Today

Wednesday: What’s Hot on CanLII

Each Wednesday we tell you which three English-language cases and which French-language case have been the most viewed* on CanLII and we give you a small sense of what the cases are about.

For this last week:

1. Jackson v Mayerle, 2016 ONSC 1556

8. These are nice, average people. Of modest means (now considerably more modest). They drive old cars and probably pinch pennies shopping at Costco.

9. And yet somehow, between them, they spent more than half a million dollars on lawyers “to have a judge tell us something we could arrange ourselves.”

(Check for commentary on CanLII Connects)

2. R. v Clarke, 2016 ONSC 1510

[10] Finally, the officer’s testimony in court was frequently evasive or misleading. Crown counsel admitted the officer “did a horrible job on the stand.” At certain points his answers literally changed from one minute to another, on important issues. This was not a case of Smith being inexperienced, as he has been a border officer since 1998. Revealingly, the “mistakes” he was caught in nearly always favoured his decision to arrest. This deception is a factor which the Supreme Court considered relevant to the first inquiry under 24(2) analysis, given the “need for a court to dissociate itself from such behaviour” (para. 26).

(Check for commentary on CanLII Connects)

3. Therrien (Re), [2001] 2 SCR 3, 2001 SCC 35

1 This appeal raises very important and for the most part novel questions. They are essentially of three types. First, it addresses questions concerning the jurisdiction of this Court and the courts below in relation to the disciplinary procedure for provincially appointed judges put in place by the Courts of Justice Act, R.S.Q., c. T-16 (“C.J.A.”). Second, it challenges the constitutionality of s. 95 C.J.A. as regards the principle of the independence of the judiciary. Finally, it raises three sets of allegations relating to compliance with the rules of procedural fairness by the Conseil de la magistrature of Quebec and its committee of inquiry, the application of certain provisions of the Canadian Charter of Rights and Freedoms (“Canadian Charter”) and the Charter of Human Rights and Freedoms, R.S.Q., c. C‑12 (“Quebec Charter”) that protect a person who has been pardoned, and the fitness of the sanction imposed on the appellant in the present proceedings.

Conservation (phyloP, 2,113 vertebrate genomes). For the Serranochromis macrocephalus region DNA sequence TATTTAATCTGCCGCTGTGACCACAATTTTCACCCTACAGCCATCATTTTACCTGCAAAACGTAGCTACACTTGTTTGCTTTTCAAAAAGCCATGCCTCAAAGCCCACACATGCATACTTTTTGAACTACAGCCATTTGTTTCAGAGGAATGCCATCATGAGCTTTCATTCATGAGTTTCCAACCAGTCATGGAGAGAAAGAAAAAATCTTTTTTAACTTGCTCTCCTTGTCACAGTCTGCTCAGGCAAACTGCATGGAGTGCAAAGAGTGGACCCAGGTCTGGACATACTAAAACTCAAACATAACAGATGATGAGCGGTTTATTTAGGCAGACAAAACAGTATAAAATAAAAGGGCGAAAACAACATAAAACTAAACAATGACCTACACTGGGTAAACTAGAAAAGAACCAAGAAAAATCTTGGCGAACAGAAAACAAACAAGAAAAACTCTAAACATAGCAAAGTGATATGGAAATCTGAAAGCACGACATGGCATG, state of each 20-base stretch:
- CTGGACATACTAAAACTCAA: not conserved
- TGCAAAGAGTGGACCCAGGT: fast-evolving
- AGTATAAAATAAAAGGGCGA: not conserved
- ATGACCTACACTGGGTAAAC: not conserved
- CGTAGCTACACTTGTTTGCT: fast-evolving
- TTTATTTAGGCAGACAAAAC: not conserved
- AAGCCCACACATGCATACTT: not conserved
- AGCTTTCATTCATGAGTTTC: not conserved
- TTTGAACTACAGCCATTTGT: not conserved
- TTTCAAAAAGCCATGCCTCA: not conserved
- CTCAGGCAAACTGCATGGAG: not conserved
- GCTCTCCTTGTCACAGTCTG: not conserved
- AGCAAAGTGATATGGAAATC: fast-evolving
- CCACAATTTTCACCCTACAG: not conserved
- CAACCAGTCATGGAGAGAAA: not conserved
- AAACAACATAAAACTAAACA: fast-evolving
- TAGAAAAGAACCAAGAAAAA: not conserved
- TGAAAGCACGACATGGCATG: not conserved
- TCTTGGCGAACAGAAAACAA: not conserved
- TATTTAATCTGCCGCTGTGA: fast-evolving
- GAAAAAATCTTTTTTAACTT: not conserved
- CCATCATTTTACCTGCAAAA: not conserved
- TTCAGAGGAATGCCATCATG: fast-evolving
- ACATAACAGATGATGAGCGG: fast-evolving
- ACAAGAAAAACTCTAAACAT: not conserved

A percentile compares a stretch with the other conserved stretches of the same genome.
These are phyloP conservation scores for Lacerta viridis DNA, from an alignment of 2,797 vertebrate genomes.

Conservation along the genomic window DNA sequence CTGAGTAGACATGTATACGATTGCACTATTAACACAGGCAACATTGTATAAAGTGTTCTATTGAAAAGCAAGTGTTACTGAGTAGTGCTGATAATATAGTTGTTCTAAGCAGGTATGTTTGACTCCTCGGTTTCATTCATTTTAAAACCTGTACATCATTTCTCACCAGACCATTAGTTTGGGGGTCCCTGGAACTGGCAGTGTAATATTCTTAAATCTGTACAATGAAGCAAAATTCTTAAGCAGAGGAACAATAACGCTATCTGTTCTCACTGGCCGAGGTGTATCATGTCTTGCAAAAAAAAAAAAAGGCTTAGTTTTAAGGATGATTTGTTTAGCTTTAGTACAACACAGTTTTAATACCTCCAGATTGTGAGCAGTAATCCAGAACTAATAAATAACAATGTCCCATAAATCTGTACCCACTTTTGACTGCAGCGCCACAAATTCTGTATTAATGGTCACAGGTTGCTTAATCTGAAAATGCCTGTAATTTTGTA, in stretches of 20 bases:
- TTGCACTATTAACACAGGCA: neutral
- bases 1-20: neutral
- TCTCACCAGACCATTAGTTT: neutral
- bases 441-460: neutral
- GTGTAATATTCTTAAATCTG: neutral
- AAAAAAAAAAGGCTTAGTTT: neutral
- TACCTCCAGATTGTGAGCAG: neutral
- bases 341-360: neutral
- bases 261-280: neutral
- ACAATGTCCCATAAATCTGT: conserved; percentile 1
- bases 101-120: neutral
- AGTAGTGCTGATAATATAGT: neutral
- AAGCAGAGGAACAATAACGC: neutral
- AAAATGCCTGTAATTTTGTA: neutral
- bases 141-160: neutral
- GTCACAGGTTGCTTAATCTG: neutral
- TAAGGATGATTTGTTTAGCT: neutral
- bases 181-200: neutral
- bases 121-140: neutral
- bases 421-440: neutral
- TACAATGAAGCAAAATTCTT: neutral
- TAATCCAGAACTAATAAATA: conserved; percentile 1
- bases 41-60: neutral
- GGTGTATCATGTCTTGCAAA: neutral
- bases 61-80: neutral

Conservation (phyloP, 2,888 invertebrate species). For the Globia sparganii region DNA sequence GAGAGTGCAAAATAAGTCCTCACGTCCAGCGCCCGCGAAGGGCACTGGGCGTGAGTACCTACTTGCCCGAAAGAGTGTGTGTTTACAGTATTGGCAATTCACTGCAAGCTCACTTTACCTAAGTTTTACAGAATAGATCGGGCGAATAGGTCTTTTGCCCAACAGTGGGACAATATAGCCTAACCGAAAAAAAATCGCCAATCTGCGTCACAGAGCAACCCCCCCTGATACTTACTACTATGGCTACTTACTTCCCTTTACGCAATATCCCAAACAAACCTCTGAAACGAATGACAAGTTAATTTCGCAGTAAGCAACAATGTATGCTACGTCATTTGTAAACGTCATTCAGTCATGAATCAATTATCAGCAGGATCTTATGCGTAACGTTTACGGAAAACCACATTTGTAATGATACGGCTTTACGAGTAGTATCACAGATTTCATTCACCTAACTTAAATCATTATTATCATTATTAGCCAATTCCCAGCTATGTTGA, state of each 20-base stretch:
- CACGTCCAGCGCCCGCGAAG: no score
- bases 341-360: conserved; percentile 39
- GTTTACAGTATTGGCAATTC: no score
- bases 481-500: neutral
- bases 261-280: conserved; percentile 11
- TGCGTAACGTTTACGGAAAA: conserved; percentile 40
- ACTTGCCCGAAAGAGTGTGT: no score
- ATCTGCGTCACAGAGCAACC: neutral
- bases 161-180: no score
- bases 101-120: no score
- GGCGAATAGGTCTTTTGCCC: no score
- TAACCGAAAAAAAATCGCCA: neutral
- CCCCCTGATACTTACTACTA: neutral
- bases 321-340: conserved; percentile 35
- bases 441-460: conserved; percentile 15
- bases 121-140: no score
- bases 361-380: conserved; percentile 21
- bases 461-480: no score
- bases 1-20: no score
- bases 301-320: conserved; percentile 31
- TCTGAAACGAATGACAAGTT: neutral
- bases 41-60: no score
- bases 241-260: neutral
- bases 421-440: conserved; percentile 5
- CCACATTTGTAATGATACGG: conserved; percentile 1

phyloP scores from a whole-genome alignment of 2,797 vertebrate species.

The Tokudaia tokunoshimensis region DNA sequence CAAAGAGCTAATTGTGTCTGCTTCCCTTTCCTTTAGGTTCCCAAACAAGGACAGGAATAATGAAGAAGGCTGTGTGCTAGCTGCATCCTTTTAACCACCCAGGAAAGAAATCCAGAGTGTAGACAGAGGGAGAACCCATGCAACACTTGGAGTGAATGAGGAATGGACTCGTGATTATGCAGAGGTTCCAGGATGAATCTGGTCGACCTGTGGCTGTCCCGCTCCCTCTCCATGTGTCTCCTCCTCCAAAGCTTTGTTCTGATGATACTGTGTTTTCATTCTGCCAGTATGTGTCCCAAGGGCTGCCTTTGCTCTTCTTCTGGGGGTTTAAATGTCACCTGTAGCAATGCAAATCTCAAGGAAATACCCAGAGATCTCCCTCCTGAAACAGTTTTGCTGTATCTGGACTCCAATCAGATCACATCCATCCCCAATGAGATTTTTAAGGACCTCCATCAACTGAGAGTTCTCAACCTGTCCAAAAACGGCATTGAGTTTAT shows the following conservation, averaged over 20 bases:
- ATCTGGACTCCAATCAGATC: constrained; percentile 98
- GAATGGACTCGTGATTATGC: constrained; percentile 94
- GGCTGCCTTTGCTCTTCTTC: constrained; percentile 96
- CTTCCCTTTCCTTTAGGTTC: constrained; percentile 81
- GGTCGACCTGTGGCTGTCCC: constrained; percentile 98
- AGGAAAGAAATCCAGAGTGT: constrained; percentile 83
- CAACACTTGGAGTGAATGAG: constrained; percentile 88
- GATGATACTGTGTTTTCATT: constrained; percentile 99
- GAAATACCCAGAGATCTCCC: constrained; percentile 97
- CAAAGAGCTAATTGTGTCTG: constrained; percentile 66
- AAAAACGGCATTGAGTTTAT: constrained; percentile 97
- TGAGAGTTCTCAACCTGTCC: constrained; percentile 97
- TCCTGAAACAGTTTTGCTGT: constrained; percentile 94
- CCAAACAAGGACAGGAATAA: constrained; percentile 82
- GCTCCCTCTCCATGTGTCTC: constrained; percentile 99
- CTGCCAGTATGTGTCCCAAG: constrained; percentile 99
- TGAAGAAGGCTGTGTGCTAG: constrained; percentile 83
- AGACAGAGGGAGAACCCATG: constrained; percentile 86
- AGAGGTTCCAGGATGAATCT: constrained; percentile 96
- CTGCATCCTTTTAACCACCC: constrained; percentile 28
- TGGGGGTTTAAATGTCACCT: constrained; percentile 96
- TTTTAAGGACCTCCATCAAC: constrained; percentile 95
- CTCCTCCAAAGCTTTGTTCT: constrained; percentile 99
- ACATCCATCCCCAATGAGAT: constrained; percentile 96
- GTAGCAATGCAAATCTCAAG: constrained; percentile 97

(Check for commentary on CanLII Connects)

The most-consulted French-language decision was Société québécoise de gestion collective des droits de reproduction (Copibec) c. Université Laval, 2016 QCCS 900

[5] En somme, Copibec accuse l’Université d’avoir mis en place un « système institutionnel de violation des droits d’auteur »[3], et « d’inciter et encourager les membres de son personnel, ses mandataires et ses sous-traitants à se livrer à une violation systématique du droit d’auteur d’un très grand nombre d’auteurs, publiés par un très grand nombre d’éditeurs de divers pays »[4].

(Check for commentary on CanLII Connects)

* As of January 2014 we measure the total amount of time spent on the pages rather than simply the number of hits; as well, a case once mentioned won’t appear again for three months.

Start the discussion!

Leave a Reply

(Your email address will not be published or distributed)